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Genetic Consequences of Mass Human Chemotherapy for Schistosoma mansoni: Population Structure Pre- and Post-Praziquantel Treatment in Tanzania

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  • Department of Infectious Disease Epidemiology, Imperial College, Faculty of Medicine, London, United Kingdom; Department of Zoology, The Natural History Museum, London, United Kingdom; Mwanza Research Centre, National Institute for Medical Research, Mwanza, Tanzania

Recent shifts in global health policy have led to the implementation of mass drug administration (MDA) for neglected tropical diseases. Here we show how population genetic analyses can provide vital insights into the impact of such MDA on endemic parasite populations. We show that even a single round of MDA produced a genetic bottleneck with reductions in a range of measures of genetic diversity of Schistosoma mansoni. Phylogenetic analyses and indices of population differentiation indicated that schistosomes collected in the same schools in different years were more dissimilar than those from different schools collected within either of the study's 2 years, in addition to distinguishing re-infection from non-clearance (that might indicate putatively resistant parasites) from within those children infected at both baseline and follow-up. Such unique results illustrate the importance of genetic monitoring and examination of long lived multi-cellular parasites such as these under novel or increased chemotherapeutic selective pressures.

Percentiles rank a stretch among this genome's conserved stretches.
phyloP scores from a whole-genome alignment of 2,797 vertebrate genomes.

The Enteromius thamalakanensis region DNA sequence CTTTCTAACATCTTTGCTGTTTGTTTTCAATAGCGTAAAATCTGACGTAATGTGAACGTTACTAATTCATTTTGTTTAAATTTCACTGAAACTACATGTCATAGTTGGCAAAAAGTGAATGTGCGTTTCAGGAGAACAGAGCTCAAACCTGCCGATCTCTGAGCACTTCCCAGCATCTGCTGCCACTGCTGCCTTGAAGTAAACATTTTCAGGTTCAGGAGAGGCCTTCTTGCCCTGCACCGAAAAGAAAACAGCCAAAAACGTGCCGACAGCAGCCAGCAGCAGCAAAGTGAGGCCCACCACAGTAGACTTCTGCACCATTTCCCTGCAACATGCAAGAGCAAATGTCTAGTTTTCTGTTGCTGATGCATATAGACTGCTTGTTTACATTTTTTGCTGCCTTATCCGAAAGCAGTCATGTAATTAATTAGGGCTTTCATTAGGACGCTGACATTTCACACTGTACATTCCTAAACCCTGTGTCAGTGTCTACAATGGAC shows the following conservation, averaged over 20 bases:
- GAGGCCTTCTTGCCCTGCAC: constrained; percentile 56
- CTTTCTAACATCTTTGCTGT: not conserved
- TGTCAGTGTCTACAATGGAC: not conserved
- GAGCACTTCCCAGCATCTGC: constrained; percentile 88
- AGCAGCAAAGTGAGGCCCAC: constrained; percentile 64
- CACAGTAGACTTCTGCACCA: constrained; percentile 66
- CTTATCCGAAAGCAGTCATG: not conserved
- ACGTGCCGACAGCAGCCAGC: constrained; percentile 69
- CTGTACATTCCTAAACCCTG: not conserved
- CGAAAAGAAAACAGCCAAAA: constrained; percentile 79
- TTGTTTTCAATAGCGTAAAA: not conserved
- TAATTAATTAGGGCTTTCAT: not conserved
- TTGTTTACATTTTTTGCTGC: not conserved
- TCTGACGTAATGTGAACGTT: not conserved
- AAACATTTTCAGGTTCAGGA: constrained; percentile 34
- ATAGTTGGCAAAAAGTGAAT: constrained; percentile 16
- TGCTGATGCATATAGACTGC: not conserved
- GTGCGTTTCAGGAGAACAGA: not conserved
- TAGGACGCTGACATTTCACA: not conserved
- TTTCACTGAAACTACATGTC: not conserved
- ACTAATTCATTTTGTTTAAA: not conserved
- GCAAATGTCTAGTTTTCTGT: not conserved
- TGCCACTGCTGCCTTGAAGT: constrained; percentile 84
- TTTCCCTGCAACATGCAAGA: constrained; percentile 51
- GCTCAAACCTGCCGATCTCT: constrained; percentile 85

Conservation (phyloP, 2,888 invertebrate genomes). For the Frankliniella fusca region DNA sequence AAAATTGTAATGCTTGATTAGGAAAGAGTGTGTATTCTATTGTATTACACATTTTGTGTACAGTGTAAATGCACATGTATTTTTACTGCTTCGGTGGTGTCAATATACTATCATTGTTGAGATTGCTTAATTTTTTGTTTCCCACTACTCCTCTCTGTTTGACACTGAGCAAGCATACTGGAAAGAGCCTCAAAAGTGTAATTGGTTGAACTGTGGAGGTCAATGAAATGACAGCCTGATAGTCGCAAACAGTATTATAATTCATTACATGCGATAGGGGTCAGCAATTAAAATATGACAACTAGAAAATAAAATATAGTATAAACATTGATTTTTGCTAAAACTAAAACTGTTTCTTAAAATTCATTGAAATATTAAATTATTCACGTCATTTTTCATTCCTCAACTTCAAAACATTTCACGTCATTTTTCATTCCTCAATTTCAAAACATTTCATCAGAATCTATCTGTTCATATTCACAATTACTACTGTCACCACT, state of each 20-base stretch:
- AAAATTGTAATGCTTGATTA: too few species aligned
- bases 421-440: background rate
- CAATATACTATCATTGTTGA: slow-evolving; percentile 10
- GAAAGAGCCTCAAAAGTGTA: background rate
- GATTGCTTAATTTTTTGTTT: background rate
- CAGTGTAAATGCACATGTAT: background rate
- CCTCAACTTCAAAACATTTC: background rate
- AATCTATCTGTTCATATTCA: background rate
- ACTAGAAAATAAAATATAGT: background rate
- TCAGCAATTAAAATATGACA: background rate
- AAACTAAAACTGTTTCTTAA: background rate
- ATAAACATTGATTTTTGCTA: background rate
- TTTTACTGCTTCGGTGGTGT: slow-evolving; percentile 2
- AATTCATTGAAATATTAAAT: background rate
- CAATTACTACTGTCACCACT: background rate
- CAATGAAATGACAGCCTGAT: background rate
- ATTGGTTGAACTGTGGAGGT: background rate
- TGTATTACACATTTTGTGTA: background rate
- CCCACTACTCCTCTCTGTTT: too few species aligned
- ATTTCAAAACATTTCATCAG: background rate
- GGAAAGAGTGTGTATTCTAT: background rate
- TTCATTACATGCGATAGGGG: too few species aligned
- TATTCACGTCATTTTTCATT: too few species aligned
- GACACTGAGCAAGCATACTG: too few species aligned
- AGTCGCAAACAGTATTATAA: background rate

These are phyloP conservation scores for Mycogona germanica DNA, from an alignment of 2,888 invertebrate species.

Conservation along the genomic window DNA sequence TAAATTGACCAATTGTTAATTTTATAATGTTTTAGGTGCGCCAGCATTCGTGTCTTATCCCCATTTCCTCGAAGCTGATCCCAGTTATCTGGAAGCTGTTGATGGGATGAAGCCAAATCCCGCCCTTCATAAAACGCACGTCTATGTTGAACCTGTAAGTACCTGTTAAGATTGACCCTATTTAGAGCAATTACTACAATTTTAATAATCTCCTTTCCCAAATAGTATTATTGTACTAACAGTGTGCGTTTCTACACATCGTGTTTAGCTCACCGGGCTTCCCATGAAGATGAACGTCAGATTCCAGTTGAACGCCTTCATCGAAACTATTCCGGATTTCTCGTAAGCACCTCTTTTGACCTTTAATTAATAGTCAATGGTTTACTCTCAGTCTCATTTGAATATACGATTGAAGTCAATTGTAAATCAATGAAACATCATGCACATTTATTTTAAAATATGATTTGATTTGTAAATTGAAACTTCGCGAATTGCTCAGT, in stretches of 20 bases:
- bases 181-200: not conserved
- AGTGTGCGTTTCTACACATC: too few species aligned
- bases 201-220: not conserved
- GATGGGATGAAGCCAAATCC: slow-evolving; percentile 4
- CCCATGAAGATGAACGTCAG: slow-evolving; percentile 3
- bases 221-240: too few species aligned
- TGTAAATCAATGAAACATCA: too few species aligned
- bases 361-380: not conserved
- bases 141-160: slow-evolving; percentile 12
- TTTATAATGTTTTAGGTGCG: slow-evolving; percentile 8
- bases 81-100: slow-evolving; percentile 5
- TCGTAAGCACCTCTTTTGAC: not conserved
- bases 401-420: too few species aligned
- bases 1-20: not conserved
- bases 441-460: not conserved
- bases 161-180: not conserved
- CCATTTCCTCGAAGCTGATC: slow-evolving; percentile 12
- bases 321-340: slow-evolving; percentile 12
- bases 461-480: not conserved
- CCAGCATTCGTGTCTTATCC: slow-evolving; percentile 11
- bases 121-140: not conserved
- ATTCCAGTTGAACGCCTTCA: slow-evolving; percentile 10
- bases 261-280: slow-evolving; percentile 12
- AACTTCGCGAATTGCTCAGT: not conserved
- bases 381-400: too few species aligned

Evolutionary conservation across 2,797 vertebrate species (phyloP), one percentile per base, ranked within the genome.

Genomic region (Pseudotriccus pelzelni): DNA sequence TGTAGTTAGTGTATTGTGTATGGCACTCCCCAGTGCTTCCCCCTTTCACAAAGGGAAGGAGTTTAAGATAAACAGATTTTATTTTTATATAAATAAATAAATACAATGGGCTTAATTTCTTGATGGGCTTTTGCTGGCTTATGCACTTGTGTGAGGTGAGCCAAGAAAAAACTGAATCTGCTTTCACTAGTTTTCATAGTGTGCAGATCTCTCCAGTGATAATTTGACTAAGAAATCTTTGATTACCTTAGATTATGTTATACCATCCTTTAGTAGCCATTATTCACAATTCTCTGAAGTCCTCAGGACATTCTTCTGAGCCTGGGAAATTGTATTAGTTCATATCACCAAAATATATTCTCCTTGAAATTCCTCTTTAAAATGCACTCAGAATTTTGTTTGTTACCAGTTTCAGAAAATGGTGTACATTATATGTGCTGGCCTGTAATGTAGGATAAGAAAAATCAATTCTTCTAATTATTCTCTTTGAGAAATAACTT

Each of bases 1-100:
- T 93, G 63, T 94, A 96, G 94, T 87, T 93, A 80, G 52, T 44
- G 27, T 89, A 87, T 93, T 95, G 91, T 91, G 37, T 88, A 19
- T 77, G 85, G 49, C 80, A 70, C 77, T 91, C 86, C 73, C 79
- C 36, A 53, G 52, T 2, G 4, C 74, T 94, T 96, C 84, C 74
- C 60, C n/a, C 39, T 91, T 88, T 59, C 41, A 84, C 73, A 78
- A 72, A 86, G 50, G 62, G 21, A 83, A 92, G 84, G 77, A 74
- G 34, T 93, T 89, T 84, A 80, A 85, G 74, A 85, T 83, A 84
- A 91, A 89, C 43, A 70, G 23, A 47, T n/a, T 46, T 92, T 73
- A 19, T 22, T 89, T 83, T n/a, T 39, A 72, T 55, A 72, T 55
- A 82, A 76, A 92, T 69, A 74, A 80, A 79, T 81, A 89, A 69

Author Notes

*Address correspondence to Joanne P. Webster, Department of Infectious Disease Epidemiology, Imperial College, Faculty of Medicine, London, W2 1PG, United Kingdom. E-mail: joanne.webster@imperial.ac.uk

Financial support: Field work, analyses and/or authors were supported by grants from the Bill and Melinda Gates Foundation, the European Union (CONTRAST EU/INCO.Dev contract no.: 032203), the Wellcome Trust (grant number WT063774), and the Royal Society (JPW as a Royal Society University Research Fellow, Charlotte Gower as a Dorothy Hodgkin Fellow).

Authors' addresses: Alice J. Norton, Charlotte M. Gower, Poppy H. L. Lamberton, Lynsey Blair, Alan Fenwick, and Joanne P. Webster, Department of Infectious Disease Epidemiology, Imperial College, Faculty of Medicine, London, UK, E-mails: a.norton@wellcome.ac.uk, charlotte.gower@imperial.ac.uk, poppy.lamberton@imperial.ac.uk, lynsey.blair@imperial.ac.uk, alan.fenwick@imperial.ac.uk, and joanne.webster@imperial.ac.uk. Alice J. Norton current address: The Wellcome Trust, London, UK. Bonnie L. Webster, Department of Zoology, The Natural History Museum, London, UK, E-mail: b.webster@nhm.ac.uk. Nicholas J. S. Lwambo, Mwanza Research Centre, National Institute for Medical Research, Mwanza, Tanzania, E-mail: lwambon@live.co.uk.

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